Blog Archives

Rules of engagement: 5 takeaways for research impact from the award-winning ASPIRES project

  Tatiana Souteiro Dias and Emily Macleod.  Collaboration with individuals and organisations beyond academia for the benefit of society is an increasingly important part of research teams’ activities. But how can academics achieve this when there are so many competing

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Posted in Evidence-based policy, Research matters, Teaching, learning, curriculum & assessment

Getting the science straight: the schools minister’s suggestion that private schools convey little academic advantage does not stand up to scrutiny

Francis Green.  A recent report from the Sutton Trust reveals that positions of public influence are still disproportionately cornered by the privately educated, with little progress since their previous report. So the Johnson – Hunt (Eton – Charterhouse) contest to be

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Posted in Research matters, Teaching, learning, curriculum & assessment, Uncategorized

Education of children in care: small changes that can make a big difference

Michael Bettencourt. Policy and publications concerned with children in care often focus on their ‘plight’ and map out a bleak scenario for their future opportunities. The narrative is beginning to change as a more sophisticated understanding of this vulnerable group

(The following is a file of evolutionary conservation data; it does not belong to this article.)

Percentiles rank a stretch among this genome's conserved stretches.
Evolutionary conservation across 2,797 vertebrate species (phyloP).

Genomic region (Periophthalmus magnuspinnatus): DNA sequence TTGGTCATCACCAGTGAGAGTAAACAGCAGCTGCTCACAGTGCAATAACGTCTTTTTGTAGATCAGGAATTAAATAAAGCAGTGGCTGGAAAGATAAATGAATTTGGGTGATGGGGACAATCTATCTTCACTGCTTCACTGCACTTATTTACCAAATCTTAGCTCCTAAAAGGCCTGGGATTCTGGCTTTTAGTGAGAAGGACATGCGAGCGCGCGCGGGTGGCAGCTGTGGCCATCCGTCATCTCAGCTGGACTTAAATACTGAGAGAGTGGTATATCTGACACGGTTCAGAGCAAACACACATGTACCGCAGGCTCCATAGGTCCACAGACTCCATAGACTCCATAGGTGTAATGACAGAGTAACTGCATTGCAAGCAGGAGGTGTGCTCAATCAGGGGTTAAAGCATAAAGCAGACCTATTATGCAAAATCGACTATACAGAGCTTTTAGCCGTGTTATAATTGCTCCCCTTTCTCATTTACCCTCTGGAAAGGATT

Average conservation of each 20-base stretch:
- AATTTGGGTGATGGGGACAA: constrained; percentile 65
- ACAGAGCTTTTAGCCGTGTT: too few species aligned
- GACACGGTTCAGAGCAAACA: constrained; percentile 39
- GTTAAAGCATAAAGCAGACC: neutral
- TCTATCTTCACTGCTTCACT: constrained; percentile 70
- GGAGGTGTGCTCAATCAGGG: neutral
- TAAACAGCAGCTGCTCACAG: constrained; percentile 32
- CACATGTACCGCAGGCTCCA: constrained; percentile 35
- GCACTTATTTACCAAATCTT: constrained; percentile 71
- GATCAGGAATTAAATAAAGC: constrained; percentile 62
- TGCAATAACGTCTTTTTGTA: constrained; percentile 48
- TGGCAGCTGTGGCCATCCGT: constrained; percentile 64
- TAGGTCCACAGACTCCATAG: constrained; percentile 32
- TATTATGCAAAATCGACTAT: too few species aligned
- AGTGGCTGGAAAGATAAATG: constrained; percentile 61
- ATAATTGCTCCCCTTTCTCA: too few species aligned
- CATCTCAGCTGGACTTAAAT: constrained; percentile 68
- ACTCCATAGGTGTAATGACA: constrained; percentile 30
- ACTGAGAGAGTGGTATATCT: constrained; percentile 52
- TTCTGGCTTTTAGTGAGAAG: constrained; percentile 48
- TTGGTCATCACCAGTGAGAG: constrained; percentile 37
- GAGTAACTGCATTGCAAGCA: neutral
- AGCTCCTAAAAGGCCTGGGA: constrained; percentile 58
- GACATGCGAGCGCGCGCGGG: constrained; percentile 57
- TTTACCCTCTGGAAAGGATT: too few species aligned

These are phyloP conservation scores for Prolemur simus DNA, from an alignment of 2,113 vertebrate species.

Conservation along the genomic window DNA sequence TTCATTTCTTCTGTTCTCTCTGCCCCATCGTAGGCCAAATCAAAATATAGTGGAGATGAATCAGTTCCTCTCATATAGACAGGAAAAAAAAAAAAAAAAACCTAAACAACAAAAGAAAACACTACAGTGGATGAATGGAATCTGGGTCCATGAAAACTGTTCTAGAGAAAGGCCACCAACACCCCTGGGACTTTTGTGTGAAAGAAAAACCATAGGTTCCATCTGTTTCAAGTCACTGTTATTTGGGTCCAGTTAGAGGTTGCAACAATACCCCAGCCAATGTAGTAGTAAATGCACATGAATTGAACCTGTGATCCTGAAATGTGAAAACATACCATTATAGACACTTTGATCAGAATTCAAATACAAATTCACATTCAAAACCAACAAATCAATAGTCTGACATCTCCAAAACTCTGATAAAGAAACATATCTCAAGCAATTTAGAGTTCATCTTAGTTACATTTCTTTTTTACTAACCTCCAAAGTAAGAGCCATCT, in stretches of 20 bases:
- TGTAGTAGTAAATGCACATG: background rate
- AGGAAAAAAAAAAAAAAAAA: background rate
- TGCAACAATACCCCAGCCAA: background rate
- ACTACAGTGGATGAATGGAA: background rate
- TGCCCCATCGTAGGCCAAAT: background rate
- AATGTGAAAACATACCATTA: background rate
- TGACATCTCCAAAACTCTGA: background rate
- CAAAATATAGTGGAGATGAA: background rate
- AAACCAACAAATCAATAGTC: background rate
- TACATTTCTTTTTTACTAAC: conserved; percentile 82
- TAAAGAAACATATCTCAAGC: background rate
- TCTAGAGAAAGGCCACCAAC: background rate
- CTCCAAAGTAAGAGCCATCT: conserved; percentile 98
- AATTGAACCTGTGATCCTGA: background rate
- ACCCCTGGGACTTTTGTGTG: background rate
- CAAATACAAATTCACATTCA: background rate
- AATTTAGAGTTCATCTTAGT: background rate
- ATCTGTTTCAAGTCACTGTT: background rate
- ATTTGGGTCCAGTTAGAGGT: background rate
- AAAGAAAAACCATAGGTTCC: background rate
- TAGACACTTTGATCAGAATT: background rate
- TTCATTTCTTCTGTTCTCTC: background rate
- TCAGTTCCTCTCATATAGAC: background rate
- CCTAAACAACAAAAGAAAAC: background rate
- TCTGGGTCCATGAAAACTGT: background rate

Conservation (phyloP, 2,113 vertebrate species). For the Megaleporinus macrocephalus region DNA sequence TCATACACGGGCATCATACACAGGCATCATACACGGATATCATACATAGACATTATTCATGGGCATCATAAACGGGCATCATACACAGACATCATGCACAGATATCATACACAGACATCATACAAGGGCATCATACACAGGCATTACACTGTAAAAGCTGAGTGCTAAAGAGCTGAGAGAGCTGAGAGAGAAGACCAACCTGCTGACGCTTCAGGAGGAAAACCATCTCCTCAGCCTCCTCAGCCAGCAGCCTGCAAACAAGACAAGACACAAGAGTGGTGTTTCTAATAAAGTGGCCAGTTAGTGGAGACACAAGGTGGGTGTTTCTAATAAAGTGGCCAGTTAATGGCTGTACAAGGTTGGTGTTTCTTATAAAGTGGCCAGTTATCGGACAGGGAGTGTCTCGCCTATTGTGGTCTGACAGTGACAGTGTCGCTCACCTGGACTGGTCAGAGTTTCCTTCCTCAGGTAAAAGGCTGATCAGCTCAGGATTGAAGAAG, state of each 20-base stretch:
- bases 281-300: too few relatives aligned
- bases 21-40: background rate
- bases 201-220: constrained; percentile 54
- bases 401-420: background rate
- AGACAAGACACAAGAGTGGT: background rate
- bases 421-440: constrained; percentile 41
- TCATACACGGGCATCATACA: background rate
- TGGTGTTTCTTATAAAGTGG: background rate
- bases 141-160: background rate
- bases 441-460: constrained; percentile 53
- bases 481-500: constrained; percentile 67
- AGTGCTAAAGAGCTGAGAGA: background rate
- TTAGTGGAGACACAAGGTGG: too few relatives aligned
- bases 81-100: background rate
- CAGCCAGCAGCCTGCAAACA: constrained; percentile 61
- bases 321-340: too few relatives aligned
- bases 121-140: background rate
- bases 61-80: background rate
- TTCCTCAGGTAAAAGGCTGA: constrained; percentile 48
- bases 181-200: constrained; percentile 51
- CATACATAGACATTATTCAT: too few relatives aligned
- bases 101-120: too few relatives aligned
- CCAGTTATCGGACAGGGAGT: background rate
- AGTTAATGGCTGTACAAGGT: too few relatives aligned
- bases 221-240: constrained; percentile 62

Posted in Special educational needs and psychology, Teaching, learning, curriculum & assessment

Evolution: as a religious professor of science education, I believe we should rethink how we teach it

Max4e Photo/Shutterstock Michael Reiss. Evolution is near universally regarded by the scientific community as a cornerstone of modern biology. Treating it as anything other than incontrovertible fact can therefore incur the wrath of scientists, who highlight the extensive depth and

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Posted in Teaching, learning, curriculum & assessment

Cash may be going out of fashion, but children still need to understand how money works

Jennie Golding. At present I am leading a fascinating set of research studies that take me into mathematics classrooms of the full range of 5 to 18-year-olds. We are asking how the current mathematics curriculum is being experienced by teachers and

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Posted in Arts in education, Teaching, learning, curriculum & assessment
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